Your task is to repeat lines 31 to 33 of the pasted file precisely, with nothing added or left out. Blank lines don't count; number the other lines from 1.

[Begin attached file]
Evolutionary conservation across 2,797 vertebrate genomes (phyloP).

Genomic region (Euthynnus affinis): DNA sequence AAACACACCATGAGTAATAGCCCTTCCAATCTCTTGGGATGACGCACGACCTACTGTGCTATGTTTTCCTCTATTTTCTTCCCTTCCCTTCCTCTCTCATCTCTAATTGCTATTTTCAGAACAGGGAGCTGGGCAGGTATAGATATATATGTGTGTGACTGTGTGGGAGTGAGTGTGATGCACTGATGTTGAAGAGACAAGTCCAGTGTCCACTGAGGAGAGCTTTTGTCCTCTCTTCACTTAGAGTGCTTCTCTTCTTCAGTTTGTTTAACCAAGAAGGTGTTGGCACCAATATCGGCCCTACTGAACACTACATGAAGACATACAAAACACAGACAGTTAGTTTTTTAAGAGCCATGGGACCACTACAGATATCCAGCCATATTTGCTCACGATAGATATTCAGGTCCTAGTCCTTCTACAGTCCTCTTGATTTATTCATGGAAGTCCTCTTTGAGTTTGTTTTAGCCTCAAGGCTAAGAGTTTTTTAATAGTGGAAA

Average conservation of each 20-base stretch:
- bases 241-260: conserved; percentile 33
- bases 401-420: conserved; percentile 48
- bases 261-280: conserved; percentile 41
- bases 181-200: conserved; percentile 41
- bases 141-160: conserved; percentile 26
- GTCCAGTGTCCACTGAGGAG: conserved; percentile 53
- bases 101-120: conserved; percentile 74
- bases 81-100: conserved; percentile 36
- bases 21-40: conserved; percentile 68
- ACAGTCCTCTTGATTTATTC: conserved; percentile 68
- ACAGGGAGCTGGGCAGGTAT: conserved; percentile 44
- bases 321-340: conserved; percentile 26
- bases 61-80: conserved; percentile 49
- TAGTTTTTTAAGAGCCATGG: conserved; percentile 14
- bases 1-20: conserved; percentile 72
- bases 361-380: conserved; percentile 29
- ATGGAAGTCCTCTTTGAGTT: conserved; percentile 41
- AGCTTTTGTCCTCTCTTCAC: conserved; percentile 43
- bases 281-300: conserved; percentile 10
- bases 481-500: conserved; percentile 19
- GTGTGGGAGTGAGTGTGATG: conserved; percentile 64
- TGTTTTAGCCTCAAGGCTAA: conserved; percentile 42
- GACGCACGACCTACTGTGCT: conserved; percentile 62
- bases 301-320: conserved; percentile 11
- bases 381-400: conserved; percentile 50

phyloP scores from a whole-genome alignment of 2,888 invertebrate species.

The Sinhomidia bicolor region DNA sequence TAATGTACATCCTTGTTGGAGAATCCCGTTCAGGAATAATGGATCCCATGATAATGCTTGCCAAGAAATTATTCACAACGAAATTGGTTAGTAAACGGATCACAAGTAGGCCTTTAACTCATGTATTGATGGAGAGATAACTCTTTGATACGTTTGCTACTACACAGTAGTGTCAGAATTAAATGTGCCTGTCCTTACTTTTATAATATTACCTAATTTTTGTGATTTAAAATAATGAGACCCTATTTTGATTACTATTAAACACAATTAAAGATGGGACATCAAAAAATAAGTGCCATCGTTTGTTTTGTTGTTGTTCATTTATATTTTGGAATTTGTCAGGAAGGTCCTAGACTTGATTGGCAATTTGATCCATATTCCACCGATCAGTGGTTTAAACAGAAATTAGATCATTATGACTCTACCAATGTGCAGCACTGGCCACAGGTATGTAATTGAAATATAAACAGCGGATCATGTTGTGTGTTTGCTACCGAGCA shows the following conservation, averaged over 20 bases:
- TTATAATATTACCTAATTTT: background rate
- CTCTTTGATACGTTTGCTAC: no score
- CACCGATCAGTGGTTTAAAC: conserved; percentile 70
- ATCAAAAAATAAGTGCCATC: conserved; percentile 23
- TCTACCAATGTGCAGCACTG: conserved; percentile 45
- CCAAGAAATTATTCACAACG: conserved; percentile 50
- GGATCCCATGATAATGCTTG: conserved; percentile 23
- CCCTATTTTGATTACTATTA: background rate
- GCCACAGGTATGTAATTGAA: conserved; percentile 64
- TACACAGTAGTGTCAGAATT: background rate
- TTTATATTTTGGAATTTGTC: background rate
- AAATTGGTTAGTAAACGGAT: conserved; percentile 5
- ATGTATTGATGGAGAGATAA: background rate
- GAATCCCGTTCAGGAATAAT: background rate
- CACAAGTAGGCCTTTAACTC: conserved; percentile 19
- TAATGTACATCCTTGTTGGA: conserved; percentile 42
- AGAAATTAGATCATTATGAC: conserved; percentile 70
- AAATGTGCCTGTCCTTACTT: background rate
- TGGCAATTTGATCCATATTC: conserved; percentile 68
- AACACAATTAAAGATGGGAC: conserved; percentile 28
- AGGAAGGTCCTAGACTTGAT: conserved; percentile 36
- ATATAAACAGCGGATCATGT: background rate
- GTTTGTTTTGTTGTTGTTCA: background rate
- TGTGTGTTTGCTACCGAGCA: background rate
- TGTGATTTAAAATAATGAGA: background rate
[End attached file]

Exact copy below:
- TTATAATATTACCTAATTTT: background rate
- CTCTTTGATACGTTTGCTAC: no score
- CACCGATCAGTGGTTTAAAC: conserved; percentile 70